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Stop Losing to Poor Communication

Just now, you delivered crucially important, timely instructions — again.
But saying it doesn’t mean the message you intended got through.
How can you be sure that your message gets through in your everyday interactions?

Multiply the number of employees in your business by $12,506.  The product is what research estimates you lose every year due to poor workplace communication.  This amounts to an estimated annual loss of $1.2 trillion among US businesses every year.  Business leaders estimate the loss of one full workday per week due to poor communication. *

***Click here to listen to this article through our Discover Your True Course Podcast channel.

At True Course, we regularly work with people who learned to communicate through trial and error and hard knocks. They assumed they could communicate satisfactorily, but changes in society and their business leave them struggling too frequently to say the right thing at the right time to achieve their desired outcome.

Contact us today to learn about individual and team coaching and training that can increase communication effectiveness in your workplace.

Here are a few general principles that can help you reduce those losses to poor interpersonal communication in your business.

  1. Assume that people need to learn how to communicate clearly and effectively. Train for emotional intelligence, assertiveness, and other soft skills that will enhance communication in your business.
  2. Stop assuming people understand or even receive/hear what you say. Check to determine what they heard, especially the main point(s). True Course teaches some masterful ways of doing this that won’t make you seem arrogant or patronizing.  I am frequently surprised by what people think I said.
  3. Be sure you are speaking the same language. Even if you and the receiver of your communication speak the same native language, terms mean different things to different people. Be sure to define terms that may be misunderstood. If you are unsure, check with the receiver about what they believe the term means.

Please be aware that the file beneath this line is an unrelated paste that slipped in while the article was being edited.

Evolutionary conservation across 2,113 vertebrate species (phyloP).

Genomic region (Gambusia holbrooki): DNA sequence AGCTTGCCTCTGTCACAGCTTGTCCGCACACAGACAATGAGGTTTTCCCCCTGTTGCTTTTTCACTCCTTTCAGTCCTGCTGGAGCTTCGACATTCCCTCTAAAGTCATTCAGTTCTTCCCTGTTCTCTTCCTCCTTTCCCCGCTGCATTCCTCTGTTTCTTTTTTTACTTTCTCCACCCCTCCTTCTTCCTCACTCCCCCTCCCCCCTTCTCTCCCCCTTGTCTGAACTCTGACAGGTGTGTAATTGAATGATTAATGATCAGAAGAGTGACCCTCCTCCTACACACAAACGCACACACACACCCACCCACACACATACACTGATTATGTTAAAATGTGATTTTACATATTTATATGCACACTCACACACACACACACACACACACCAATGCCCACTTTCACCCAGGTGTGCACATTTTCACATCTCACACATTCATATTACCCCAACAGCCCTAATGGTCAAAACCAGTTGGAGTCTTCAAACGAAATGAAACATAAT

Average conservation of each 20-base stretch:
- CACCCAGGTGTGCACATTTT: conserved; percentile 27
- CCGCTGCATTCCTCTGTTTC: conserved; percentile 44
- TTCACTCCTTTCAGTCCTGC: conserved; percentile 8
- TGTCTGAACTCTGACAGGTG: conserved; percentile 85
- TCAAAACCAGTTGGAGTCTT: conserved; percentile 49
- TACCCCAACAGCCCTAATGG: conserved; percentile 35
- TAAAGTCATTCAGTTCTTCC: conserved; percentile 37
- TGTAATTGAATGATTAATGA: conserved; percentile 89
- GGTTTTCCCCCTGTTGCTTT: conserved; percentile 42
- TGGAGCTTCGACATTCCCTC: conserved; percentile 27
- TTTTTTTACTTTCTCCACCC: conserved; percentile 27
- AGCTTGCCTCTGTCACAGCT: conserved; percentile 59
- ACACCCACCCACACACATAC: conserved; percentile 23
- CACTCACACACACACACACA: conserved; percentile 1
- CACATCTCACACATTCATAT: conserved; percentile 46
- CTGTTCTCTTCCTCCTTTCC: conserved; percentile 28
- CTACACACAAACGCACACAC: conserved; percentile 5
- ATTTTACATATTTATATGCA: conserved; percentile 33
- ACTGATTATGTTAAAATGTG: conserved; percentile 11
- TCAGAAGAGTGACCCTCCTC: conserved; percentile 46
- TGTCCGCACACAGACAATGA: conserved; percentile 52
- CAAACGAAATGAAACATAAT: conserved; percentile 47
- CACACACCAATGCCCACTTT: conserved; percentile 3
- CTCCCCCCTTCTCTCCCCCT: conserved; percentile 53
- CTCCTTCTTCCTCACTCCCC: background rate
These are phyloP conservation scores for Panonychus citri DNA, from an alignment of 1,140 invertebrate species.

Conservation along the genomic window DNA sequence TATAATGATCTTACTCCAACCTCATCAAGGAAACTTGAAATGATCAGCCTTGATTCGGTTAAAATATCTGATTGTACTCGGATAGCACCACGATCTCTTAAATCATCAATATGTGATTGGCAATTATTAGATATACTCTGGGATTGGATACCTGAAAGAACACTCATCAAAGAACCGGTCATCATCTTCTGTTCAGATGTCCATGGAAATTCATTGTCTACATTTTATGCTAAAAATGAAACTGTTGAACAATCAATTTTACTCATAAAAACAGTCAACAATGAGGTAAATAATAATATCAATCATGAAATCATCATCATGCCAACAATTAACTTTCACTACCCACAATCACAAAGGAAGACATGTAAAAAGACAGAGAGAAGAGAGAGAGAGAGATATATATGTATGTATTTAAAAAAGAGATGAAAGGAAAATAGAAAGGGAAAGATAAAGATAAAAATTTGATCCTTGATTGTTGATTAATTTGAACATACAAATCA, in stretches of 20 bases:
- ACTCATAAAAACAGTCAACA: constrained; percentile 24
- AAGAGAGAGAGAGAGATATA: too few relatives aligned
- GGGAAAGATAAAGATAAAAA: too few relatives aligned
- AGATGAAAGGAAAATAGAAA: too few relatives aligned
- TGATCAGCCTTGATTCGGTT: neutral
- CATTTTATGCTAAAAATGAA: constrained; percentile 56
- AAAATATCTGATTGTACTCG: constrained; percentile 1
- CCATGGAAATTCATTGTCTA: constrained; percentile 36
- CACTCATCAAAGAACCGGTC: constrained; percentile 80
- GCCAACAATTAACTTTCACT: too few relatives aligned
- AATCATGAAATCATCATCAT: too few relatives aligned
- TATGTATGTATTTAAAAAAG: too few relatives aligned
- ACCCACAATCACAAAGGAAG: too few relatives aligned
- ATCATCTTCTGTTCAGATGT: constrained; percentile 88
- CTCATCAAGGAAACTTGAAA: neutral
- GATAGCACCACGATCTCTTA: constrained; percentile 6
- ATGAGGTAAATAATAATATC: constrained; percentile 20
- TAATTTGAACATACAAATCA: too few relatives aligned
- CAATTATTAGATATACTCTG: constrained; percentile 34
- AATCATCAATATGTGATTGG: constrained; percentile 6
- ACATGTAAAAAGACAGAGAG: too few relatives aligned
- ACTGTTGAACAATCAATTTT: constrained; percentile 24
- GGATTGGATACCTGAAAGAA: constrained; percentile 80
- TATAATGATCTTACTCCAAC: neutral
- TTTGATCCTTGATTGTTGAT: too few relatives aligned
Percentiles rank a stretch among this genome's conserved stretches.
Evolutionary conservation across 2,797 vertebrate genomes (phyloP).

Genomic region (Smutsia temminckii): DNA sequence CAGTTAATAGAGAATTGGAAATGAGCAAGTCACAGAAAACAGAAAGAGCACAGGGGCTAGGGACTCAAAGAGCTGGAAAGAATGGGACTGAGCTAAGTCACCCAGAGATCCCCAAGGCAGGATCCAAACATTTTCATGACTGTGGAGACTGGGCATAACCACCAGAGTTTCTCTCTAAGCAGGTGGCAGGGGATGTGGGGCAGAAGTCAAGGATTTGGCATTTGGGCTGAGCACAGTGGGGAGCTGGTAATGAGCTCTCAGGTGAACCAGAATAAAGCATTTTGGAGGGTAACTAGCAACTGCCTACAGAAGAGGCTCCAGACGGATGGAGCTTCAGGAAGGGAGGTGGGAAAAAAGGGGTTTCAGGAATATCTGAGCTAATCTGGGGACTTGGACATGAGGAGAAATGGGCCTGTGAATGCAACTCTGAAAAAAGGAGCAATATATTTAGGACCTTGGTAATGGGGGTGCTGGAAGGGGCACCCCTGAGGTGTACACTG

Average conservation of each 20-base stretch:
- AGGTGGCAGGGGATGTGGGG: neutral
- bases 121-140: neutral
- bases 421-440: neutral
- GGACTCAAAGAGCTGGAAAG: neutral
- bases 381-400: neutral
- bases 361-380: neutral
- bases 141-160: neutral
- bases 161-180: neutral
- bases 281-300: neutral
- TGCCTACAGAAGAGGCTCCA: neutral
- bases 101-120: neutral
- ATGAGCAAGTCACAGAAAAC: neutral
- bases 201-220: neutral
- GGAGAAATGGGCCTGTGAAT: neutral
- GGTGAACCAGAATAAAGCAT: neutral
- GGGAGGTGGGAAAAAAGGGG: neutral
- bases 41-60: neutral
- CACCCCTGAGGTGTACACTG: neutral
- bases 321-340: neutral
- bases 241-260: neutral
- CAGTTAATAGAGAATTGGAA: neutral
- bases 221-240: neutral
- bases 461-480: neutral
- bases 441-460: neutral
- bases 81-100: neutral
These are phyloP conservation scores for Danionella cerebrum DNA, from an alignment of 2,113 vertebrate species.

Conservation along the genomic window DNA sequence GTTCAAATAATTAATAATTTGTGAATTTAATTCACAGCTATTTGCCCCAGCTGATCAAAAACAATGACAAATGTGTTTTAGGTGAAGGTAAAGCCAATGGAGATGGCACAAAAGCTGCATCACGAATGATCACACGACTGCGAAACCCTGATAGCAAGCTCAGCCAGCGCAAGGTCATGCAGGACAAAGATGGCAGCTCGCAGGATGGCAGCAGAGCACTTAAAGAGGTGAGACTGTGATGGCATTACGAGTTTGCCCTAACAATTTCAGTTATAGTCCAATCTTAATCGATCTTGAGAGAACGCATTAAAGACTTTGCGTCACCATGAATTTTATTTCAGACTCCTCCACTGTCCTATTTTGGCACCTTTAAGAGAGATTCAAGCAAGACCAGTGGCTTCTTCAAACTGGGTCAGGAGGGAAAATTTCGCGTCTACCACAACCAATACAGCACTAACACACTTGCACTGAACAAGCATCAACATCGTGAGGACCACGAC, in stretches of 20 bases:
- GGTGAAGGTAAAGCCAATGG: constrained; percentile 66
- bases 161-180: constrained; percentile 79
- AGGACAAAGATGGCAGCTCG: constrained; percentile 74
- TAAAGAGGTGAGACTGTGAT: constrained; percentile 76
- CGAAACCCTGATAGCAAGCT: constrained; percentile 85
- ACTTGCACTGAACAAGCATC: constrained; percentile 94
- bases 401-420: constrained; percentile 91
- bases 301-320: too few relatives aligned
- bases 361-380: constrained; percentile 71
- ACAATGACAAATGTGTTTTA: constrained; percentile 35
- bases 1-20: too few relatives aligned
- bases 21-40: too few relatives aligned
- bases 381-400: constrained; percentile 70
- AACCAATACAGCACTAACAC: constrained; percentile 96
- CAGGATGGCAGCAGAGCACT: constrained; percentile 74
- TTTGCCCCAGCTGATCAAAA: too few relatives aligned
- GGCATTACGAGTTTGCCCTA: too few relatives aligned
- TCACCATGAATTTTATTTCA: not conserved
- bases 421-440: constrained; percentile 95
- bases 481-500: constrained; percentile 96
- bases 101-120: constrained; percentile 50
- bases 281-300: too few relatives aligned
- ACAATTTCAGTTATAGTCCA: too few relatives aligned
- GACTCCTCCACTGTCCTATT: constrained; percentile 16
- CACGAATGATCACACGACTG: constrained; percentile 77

4. Establish and preserve psychological safety. Create a calm, rational environment that invites openness, candor, and vulnerability, where people feel comfortable being themselves, expressing their thoughts, and admitting their mistakes. If you don’t do this, accurate, productive communication becomes impossible. Here’s why.
  5. Clarify your intentions for the conversation. Let your conversation partner know what you intend and don’t intend, what you want and don’t want from the conversation.  This helps with psychological safety.
  6. Inquire more, and advocate less. In most instances of communication, we are trying to “tell” another person something, not necessarily hear what they are thinking.  Use more questions. A two-way dialog will take more time, but the time you spend gaining clarity will be cheaper than the losses you are currently experiencing.
  7. Listen patiently and avoid thinking of the next thing you want to say. Don’t interrupt and once the person stops speaking count to 3 before speaking again.
  8. Use the most advantageous channels. You can use email or text if your message is short, unemotional, and involves only maintenance communication. If your message is emotional or more than maintenance, use the phone or face-to-face meetings to ensure your desired outcome.  Your words are only 7% of the communication. The rest is visual and auditory, body language and voice (tone, volume, pitch, etc.)
  9. Use “sense of self,” reflecting to the other person what you sense may be happening in their voice and body language. What you sense is happening may or may not be accurate, but expressing it can open communication to new depths.
  10. Use team coaching to help your team communicate in an increasingly effective way.

Let’s visit more about email/text etiquette, the challenges of your inbox, and the pressure of response time. Contact us today.

*According to a survey of 251 business leaders and 1,001 knowledge workers conducted by Harris Poll commissioned by Grammarly.  Download the report here

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